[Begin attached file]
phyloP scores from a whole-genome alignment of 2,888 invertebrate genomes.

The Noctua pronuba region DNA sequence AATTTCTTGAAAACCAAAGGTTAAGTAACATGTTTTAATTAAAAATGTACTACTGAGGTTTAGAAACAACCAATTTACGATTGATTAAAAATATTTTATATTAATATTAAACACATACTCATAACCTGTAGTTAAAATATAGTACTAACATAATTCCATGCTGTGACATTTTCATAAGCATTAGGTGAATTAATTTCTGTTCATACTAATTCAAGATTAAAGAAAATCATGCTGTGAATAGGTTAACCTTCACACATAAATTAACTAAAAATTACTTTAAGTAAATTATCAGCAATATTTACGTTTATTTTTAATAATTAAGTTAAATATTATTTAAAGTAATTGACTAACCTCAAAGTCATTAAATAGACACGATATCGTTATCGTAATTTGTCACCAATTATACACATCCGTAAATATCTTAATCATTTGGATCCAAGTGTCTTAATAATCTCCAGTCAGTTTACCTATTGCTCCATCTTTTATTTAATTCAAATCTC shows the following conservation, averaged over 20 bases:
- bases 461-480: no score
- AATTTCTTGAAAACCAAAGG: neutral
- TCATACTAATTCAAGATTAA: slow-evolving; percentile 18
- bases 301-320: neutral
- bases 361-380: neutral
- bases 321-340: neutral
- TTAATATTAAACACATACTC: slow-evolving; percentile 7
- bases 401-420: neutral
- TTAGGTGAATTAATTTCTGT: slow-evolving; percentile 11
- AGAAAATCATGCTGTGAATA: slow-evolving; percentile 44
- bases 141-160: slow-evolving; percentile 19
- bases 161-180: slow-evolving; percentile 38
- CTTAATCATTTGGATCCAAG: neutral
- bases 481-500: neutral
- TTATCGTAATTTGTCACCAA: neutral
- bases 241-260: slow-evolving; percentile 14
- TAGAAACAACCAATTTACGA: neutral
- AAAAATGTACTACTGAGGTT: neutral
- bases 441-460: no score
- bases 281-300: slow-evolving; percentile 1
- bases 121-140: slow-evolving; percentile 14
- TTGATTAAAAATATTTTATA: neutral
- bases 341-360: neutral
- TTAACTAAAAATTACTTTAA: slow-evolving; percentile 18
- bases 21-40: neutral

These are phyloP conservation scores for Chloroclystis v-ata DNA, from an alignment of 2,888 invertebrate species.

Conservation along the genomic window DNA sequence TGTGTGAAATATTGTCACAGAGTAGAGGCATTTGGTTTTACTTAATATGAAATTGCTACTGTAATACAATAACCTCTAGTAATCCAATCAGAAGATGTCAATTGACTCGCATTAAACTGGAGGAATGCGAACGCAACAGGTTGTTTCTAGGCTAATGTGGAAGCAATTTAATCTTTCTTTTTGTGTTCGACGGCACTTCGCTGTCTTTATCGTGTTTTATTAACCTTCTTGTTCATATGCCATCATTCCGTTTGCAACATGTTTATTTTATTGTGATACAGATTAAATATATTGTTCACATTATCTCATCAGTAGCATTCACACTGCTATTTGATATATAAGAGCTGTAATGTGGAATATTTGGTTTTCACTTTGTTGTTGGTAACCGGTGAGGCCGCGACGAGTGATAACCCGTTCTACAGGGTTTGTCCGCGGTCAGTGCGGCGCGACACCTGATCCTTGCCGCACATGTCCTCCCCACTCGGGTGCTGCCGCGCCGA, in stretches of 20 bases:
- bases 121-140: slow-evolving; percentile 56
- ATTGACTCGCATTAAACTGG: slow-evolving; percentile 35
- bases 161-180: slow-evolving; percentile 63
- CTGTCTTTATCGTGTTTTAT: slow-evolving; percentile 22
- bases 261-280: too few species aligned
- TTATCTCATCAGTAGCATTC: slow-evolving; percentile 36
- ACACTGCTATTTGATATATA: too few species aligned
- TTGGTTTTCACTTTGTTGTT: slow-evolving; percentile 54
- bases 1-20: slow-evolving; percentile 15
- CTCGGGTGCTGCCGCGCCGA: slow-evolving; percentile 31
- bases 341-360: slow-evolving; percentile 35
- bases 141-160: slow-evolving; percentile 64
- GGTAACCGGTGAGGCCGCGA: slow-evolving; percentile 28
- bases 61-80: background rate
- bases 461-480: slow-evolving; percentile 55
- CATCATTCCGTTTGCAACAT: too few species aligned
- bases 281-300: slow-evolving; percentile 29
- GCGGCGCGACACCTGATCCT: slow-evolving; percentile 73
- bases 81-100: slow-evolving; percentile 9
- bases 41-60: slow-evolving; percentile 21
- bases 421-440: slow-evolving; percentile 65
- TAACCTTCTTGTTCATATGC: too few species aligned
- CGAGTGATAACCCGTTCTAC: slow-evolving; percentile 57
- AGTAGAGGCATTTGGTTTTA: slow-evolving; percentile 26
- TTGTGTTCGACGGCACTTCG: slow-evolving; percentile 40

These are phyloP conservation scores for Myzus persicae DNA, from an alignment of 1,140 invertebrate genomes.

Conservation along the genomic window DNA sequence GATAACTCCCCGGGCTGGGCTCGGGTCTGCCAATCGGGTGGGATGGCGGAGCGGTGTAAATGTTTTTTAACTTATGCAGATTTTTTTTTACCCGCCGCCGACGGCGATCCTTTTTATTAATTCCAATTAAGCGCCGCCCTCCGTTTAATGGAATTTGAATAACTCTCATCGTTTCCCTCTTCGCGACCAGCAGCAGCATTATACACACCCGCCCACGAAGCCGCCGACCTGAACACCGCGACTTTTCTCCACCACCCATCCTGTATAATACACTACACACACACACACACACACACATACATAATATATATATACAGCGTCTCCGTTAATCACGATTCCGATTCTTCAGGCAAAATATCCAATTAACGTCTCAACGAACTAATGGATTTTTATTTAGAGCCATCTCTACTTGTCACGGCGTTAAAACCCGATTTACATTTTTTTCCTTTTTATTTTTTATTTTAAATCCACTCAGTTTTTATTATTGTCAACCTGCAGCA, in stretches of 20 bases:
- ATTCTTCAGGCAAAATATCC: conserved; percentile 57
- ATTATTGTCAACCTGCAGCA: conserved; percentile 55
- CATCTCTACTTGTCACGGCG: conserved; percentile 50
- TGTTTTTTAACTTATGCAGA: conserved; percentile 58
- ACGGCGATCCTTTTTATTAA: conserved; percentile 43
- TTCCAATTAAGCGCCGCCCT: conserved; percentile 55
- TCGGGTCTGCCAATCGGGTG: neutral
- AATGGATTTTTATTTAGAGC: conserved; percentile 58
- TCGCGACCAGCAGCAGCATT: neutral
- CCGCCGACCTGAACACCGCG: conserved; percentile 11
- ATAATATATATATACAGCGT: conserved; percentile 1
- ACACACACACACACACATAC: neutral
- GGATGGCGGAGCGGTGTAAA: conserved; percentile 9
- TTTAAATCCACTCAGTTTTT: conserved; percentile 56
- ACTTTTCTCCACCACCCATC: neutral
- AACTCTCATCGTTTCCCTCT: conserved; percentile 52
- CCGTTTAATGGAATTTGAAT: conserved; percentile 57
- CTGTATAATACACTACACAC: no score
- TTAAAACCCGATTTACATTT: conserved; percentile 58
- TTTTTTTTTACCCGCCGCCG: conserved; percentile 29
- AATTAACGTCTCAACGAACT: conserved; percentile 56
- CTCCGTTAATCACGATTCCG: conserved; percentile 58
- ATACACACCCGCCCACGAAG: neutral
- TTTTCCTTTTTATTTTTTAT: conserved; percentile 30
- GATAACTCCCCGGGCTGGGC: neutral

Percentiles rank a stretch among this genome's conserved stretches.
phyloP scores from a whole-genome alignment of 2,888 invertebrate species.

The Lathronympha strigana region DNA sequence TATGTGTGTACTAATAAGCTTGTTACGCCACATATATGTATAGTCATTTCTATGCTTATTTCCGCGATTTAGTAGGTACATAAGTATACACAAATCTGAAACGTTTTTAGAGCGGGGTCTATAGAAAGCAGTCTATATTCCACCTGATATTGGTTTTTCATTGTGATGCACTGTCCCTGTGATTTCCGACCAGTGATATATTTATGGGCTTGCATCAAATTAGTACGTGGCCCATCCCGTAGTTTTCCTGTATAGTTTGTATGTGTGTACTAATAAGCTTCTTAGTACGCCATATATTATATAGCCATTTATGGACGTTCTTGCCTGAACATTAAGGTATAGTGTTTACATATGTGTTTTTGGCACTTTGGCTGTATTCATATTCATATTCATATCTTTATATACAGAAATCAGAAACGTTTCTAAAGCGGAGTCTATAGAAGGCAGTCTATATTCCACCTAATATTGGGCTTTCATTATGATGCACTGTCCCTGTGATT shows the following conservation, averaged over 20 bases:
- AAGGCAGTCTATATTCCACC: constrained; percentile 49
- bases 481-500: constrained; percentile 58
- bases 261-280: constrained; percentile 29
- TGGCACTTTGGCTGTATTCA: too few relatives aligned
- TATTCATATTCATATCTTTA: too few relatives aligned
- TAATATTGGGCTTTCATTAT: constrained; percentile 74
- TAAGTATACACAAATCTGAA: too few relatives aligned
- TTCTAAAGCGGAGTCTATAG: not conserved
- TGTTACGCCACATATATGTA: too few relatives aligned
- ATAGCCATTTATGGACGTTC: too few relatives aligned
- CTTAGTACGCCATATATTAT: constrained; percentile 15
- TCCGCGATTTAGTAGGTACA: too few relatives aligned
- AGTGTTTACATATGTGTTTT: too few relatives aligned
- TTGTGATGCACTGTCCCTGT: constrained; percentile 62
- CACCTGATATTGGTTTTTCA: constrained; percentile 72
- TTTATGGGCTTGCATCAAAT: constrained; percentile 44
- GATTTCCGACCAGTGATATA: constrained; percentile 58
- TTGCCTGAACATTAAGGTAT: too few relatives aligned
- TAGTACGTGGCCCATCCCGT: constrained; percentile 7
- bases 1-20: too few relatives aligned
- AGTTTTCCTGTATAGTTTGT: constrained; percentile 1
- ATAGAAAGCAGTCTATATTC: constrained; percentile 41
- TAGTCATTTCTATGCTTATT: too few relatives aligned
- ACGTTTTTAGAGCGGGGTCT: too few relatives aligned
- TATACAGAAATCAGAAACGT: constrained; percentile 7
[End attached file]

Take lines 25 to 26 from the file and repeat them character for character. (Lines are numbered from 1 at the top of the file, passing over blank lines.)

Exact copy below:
- bases 341-360: neutral
- TTAACTAAAAATTACTTTAA: slow-evolving; percentile 18